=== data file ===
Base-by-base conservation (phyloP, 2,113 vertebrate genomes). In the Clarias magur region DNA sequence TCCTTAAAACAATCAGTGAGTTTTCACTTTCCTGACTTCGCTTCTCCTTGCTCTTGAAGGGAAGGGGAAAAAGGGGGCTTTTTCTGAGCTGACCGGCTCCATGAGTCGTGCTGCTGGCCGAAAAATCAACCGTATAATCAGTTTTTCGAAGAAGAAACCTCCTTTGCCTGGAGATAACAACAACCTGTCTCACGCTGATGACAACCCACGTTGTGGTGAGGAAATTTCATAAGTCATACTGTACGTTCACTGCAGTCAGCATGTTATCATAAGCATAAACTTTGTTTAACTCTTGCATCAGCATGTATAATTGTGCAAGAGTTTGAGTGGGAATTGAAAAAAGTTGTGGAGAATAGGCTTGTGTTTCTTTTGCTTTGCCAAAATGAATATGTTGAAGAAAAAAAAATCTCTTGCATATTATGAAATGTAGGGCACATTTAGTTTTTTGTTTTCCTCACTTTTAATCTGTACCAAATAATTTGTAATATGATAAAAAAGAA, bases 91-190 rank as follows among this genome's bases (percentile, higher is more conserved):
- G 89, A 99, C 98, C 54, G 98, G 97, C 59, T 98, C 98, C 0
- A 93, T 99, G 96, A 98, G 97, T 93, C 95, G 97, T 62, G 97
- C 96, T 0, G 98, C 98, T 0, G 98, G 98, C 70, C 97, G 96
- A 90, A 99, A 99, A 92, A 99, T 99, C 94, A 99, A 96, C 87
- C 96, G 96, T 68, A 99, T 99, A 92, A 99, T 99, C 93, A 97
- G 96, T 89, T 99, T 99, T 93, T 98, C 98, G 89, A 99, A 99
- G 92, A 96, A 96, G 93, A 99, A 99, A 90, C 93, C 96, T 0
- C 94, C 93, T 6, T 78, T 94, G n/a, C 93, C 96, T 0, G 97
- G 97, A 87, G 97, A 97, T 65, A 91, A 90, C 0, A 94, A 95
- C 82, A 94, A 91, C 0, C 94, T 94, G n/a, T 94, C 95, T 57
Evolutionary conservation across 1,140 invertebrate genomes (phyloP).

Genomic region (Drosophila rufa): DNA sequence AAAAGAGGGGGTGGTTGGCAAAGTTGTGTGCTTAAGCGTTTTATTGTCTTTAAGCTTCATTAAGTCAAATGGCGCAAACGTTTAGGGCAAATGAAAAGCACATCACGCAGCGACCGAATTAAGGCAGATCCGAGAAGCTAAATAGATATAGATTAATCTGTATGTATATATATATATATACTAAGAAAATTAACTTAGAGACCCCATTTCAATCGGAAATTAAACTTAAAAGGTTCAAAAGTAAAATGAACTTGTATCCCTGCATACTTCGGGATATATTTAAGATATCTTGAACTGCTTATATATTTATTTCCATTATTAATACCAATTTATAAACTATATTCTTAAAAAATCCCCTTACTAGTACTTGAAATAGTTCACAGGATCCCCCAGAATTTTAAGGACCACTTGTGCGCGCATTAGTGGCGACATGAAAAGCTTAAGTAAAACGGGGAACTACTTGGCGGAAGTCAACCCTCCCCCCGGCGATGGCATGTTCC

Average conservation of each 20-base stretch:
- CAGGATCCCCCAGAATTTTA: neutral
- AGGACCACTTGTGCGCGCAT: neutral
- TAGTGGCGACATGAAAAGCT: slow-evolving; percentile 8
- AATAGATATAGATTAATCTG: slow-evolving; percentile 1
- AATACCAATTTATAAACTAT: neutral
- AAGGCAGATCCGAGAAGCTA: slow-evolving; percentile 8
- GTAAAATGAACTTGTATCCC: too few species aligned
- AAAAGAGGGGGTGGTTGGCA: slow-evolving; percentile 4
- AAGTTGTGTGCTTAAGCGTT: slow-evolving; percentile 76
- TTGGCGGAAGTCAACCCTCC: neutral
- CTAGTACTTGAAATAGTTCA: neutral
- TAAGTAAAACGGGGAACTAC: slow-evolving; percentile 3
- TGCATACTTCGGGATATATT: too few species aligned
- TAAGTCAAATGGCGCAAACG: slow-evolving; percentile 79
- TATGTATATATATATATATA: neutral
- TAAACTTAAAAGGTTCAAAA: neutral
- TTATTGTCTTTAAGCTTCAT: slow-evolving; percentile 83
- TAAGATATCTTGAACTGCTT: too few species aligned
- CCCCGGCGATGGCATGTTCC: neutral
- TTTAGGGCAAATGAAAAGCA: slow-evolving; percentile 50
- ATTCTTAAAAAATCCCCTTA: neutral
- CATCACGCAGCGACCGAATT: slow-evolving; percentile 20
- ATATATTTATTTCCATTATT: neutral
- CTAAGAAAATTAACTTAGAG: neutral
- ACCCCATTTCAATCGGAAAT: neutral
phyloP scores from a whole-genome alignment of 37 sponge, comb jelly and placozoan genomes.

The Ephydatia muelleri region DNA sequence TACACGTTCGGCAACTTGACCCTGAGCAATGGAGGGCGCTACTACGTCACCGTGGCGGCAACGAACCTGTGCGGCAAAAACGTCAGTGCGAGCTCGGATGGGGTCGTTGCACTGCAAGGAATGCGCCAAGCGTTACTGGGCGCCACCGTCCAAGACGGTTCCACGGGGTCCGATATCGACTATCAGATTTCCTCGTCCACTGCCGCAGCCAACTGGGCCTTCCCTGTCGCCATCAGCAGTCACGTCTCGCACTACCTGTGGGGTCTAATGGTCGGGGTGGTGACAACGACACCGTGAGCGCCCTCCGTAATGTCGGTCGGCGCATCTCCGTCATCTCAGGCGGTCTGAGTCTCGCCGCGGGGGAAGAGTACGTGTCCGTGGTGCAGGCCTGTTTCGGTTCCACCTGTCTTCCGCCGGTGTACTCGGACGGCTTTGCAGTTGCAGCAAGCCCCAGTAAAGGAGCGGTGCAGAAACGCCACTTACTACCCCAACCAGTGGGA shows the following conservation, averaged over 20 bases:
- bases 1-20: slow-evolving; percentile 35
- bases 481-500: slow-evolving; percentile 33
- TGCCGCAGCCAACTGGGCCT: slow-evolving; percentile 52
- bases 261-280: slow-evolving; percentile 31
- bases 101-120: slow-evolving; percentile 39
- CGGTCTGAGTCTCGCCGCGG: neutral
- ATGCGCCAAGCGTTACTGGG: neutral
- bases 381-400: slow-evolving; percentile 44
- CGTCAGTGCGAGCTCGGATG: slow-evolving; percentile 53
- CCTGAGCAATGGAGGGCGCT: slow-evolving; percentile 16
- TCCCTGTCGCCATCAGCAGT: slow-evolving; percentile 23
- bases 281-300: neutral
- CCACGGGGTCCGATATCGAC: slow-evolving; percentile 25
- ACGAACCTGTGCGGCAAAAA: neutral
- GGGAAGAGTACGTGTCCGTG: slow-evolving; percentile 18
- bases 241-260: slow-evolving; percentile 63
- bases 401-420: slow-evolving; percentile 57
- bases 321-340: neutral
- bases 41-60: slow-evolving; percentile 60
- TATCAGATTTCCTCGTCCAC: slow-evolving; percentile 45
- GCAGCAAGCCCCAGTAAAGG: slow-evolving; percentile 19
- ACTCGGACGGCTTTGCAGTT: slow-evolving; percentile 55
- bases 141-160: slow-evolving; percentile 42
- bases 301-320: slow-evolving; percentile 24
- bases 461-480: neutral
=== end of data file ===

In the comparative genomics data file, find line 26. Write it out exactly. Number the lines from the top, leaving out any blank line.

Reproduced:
- TAAGTAAAACGGGGAACTAC: slow-evolving; percentile 3